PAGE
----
Misfits is a show that, had it been accurately described to me before I started to watch, I probably would have given it a miss. The concept is pleasing enough – five young offenders are caught up in a storm that gives them superpowers – yet the overall story arc never really goes anywhere. The show lives and dies on the strength of it’s episode-by-episode story lines.
With genre fiction such as superhero stories, I am usually looking for something a little more involved – a larger plot with some consequence – to keep me tuning in week after week. Misfits doesn’t have that. Luckily, it has some very funny script-writers that consistently turn-out border-line ridiculous story lines that kept me tuning in to see what they will think of next.
This is a show that doesn’t take itself too seriously. That’s not to say that it doesn’t allow its characters the occasional moment of poignancy, but generally it is too concerned with crazy powers, time travel and zombie cheerleaders to get too bogged down in the serious stuff. It succeeds in providing thrills and laughs despite a limited budget and the well-trodden territory.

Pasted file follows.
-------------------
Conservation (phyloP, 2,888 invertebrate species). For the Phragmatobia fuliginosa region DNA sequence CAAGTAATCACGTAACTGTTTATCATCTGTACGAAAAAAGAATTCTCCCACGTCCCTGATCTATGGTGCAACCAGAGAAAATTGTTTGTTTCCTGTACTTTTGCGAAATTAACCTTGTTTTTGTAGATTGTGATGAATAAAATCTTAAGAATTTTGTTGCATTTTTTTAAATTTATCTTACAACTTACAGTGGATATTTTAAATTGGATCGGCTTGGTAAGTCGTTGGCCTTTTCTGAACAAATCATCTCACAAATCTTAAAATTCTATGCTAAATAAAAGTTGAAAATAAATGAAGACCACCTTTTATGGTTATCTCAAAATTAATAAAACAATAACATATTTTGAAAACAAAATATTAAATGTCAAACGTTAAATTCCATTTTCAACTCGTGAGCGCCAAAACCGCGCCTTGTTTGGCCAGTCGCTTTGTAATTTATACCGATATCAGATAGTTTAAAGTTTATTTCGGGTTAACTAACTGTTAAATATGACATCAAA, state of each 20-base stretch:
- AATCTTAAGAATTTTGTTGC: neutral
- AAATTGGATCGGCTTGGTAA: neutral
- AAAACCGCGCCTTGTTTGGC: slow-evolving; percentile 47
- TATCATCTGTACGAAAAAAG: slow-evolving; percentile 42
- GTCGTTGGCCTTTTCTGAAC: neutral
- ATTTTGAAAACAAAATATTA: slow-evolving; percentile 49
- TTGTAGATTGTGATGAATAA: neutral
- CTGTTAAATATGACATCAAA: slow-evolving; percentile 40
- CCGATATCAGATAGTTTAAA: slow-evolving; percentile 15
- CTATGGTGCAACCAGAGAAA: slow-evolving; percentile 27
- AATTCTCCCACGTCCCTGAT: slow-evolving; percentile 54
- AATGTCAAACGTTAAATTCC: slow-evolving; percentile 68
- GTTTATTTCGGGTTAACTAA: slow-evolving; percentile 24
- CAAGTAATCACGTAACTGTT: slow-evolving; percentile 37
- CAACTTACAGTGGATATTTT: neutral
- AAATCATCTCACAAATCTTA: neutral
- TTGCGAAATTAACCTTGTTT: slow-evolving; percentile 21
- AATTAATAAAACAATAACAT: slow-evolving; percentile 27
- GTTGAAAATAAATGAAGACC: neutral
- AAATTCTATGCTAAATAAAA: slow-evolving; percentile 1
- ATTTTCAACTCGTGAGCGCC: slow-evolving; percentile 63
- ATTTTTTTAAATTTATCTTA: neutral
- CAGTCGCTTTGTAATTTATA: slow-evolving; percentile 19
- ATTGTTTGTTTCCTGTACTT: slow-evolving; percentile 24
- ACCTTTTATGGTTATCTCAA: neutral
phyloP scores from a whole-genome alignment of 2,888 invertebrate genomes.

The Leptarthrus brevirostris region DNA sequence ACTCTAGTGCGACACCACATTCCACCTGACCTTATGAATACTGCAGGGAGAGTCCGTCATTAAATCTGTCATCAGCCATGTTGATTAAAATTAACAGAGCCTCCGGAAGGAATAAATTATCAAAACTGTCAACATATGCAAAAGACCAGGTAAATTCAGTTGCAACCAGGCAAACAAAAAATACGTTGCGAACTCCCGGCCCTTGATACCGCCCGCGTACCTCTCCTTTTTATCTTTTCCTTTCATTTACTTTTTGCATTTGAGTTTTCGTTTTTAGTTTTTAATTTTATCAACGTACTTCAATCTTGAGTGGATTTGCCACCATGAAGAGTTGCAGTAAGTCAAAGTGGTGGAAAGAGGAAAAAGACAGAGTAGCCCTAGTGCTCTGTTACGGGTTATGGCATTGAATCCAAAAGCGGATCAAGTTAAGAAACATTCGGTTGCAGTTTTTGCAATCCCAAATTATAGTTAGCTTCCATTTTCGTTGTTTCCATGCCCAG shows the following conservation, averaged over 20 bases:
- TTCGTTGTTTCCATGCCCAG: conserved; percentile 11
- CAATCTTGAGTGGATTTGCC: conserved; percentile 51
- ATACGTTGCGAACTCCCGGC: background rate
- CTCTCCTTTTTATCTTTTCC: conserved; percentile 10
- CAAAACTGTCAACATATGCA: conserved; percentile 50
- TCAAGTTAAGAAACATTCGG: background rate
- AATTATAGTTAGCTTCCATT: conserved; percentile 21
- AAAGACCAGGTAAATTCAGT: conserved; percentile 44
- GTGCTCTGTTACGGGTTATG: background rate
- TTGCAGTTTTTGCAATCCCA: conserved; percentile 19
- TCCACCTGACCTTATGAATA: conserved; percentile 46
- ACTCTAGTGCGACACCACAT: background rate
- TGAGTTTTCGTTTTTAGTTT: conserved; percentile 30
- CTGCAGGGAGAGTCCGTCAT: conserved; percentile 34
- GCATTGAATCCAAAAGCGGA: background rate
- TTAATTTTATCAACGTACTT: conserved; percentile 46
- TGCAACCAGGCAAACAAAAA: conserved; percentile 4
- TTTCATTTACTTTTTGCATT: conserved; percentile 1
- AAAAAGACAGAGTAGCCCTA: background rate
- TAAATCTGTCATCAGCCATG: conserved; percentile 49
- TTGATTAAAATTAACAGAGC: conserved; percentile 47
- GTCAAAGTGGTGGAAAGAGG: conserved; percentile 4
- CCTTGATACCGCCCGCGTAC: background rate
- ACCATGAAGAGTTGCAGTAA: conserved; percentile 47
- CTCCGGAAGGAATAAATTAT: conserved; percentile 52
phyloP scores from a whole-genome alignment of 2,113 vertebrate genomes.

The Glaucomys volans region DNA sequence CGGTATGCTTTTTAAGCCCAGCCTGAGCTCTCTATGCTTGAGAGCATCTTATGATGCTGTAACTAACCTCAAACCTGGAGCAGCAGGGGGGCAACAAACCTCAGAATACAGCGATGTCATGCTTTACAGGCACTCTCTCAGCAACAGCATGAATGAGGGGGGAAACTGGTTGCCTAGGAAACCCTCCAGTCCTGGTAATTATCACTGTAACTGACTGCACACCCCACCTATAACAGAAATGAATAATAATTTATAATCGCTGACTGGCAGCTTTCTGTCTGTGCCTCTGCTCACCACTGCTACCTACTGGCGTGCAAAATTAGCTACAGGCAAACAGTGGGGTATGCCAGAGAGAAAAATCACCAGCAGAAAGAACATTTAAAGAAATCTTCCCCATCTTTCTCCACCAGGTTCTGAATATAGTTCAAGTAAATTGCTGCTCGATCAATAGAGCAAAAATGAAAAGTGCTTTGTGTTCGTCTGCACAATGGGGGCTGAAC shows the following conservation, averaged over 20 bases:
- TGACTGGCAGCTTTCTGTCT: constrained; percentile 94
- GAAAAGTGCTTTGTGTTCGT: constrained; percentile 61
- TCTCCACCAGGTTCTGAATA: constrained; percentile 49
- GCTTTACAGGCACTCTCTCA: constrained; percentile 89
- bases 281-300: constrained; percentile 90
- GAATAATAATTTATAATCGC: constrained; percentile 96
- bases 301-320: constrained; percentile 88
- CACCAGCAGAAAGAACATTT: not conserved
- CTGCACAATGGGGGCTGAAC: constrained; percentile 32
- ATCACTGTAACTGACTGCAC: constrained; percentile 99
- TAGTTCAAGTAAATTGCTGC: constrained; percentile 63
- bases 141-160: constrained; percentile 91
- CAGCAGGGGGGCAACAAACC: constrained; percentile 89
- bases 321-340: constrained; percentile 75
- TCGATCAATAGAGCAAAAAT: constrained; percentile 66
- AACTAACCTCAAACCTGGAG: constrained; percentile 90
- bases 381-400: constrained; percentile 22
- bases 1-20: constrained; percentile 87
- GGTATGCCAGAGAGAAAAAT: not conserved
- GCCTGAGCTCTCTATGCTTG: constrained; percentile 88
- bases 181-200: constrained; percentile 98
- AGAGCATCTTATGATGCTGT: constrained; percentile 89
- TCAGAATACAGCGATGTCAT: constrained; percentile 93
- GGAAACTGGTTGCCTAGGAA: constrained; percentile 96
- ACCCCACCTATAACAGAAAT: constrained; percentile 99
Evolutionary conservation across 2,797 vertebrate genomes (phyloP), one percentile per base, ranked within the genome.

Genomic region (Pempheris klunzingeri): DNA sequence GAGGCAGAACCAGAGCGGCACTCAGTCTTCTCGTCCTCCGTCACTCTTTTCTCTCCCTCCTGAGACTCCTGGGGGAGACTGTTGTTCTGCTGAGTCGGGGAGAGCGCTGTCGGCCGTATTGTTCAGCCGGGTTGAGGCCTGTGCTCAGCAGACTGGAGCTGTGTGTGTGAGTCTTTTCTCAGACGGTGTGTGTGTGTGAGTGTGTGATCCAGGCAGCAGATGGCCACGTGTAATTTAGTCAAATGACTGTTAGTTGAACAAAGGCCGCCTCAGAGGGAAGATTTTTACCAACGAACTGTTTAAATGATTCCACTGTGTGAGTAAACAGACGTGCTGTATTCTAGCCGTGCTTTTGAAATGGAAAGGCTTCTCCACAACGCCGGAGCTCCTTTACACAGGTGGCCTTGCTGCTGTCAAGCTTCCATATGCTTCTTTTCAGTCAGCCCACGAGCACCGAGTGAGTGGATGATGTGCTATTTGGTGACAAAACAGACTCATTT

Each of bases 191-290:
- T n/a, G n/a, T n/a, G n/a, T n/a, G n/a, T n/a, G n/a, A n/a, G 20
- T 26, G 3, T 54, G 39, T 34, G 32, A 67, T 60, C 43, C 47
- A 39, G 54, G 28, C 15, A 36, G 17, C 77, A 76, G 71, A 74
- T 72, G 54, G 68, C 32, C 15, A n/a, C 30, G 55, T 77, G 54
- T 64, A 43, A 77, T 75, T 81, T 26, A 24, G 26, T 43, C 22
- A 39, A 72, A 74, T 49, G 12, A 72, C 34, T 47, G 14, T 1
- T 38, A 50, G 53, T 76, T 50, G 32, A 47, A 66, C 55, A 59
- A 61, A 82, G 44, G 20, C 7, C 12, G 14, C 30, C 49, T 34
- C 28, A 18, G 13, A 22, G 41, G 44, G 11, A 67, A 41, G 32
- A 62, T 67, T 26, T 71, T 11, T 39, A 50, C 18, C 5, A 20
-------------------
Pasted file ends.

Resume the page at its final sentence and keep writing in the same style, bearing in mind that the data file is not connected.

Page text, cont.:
The characters are suprisingly likeable (particularly Simon, the introverted and seemingly odd one, and Kelly, the foul-mouthed estate kid) and when they aren’t likeable, they are very funny (Nathan and, following his departure, Rudy).Yet as characters fade from the spotlight, the show manages to maintain my interest (something that another British genre show, Being Human, is failing to do), thanks in large to the sharp writing and nutty stories. I have every confidence that series 4 won’t disappoint.